Iran and its surrogates are ceaselessly attempting to destabilize and compromise Israel’s borders, with the Islamic Republic directly involved in each and every one of the regional conflicts in countries surrounding the Jewish state, IDF Chief of Staff Benny Gantz said Sunday.
During a visit to the Golan Heights, Gantz stated that Israel’s army was tirelessly working to ensure that its borders remain safe, but added that regional unrest was providing fertile ground for a highly explosive situation.
Iran “is handing out torches to pyromaniacs,” the IDF chief of staff said. “[It is providing its surrogates with] ammunition, rockets, and is heavily involving itself in the fighting.”
Gantz added that the relative quiet along Israel’s borders was misleading, and that hostile forces were constantly attempting to find and take advantage of Israeli security vulnerabilities.
“Each and every one of our fronts is in a tense state right now,” he said. “Quiet, I would say, yet tense, everyday.”
Also Sunday, US Undersecretary of State Wendy Sherman and Intelligence Minister Yuval Steinitz held a nearly five-hour meeting in Jerusalem to discuss the technological, political and intelligence aspects of the Iranian nuclear program, as well as the interim agreement signed between the Islamic Republic and the P5+1 world powers in Geneva last November and the ongoing talks on a permanent accord.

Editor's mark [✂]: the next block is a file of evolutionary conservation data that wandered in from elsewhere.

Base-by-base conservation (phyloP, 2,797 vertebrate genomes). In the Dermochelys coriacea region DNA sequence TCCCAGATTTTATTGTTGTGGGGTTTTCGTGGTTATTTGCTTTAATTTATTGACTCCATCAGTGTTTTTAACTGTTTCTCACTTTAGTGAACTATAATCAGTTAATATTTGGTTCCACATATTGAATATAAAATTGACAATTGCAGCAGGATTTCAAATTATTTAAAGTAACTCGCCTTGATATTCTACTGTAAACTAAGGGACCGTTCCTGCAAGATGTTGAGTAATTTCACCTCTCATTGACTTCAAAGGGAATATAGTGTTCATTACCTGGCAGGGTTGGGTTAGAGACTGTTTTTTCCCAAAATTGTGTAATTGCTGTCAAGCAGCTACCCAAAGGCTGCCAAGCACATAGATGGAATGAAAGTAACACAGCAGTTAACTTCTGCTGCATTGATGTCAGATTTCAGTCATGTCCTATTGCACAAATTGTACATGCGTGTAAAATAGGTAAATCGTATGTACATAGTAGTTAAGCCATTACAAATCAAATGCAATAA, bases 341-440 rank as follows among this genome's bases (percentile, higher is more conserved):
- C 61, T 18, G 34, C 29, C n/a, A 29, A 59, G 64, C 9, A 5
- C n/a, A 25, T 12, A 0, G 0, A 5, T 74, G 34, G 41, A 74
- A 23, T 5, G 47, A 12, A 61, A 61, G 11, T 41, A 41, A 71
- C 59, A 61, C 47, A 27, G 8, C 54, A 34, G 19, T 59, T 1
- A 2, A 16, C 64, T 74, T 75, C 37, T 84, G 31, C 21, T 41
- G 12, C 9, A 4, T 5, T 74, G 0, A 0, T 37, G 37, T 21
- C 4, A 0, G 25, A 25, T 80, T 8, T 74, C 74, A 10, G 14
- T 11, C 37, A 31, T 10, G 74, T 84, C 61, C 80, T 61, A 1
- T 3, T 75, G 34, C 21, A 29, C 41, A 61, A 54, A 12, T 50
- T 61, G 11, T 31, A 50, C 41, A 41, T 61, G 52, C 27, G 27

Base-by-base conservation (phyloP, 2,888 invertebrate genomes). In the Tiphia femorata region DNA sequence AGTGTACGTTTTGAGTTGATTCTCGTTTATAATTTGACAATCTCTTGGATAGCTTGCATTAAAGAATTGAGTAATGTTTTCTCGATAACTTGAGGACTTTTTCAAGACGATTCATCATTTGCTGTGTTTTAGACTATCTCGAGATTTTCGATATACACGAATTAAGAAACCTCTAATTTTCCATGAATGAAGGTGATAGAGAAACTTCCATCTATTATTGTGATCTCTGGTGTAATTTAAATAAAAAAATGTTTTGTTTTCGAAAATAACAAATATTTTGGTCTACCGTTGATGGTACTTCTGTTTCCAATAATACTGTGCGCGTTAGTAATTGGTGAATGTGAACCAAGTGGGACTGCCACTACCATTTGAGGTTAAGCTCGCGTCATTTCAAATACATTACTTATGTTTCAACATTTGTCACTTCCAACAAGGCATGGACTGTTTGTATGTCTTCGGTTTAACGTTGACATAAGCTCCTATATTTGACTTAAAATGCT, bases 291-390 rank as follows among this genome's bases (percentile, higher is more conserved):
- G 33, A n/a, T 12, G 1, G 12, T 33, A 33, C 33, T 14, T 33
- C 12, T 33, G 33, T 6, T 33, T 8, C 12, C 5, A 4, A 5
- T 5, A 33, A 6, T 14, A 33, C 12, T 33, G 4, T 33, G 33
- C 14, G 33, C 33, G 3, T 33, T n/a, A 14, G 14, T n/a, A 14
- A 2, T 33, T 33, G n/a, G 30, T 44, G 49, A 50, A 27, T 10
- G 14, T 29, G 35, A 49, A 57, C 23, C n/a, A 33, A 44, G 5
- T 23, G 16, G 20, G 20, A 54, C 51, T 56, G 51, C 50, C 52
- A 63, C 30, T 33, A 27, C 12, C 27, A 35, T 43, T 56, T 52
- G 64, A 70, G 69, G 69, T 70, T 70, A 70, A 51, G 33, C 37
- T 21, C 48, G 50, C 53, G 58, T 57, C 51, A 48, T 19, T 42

During the Meeting, Steinitz reiterated Israel’s stance that any final agreement with Iran must ensure that the Tehran dismantles its capacity to develop nuclear weapons.
On Saturday, Sherman stated that the US is committed to reaching a final deal with Iran by July. Sherman added that the US would never allow Tehran to produce nuclear arms.
The undersecretary said the US had begun “tough negotiations” that will continue through July, by which time she hopes the sides will reach a comprehensive agreement.
The P5+1 and Iran are set to reconvene in Vienna on March 17, having met in the Austrian capital last week.
The talks are designed to build on a first-step deal reached in November that commits Iran to initial nuclear curbs in return for some easing of sanctions.
The deal can be extended by mutual consent after six months.
Times of Israel Staff and the Associated Press contributed to this report.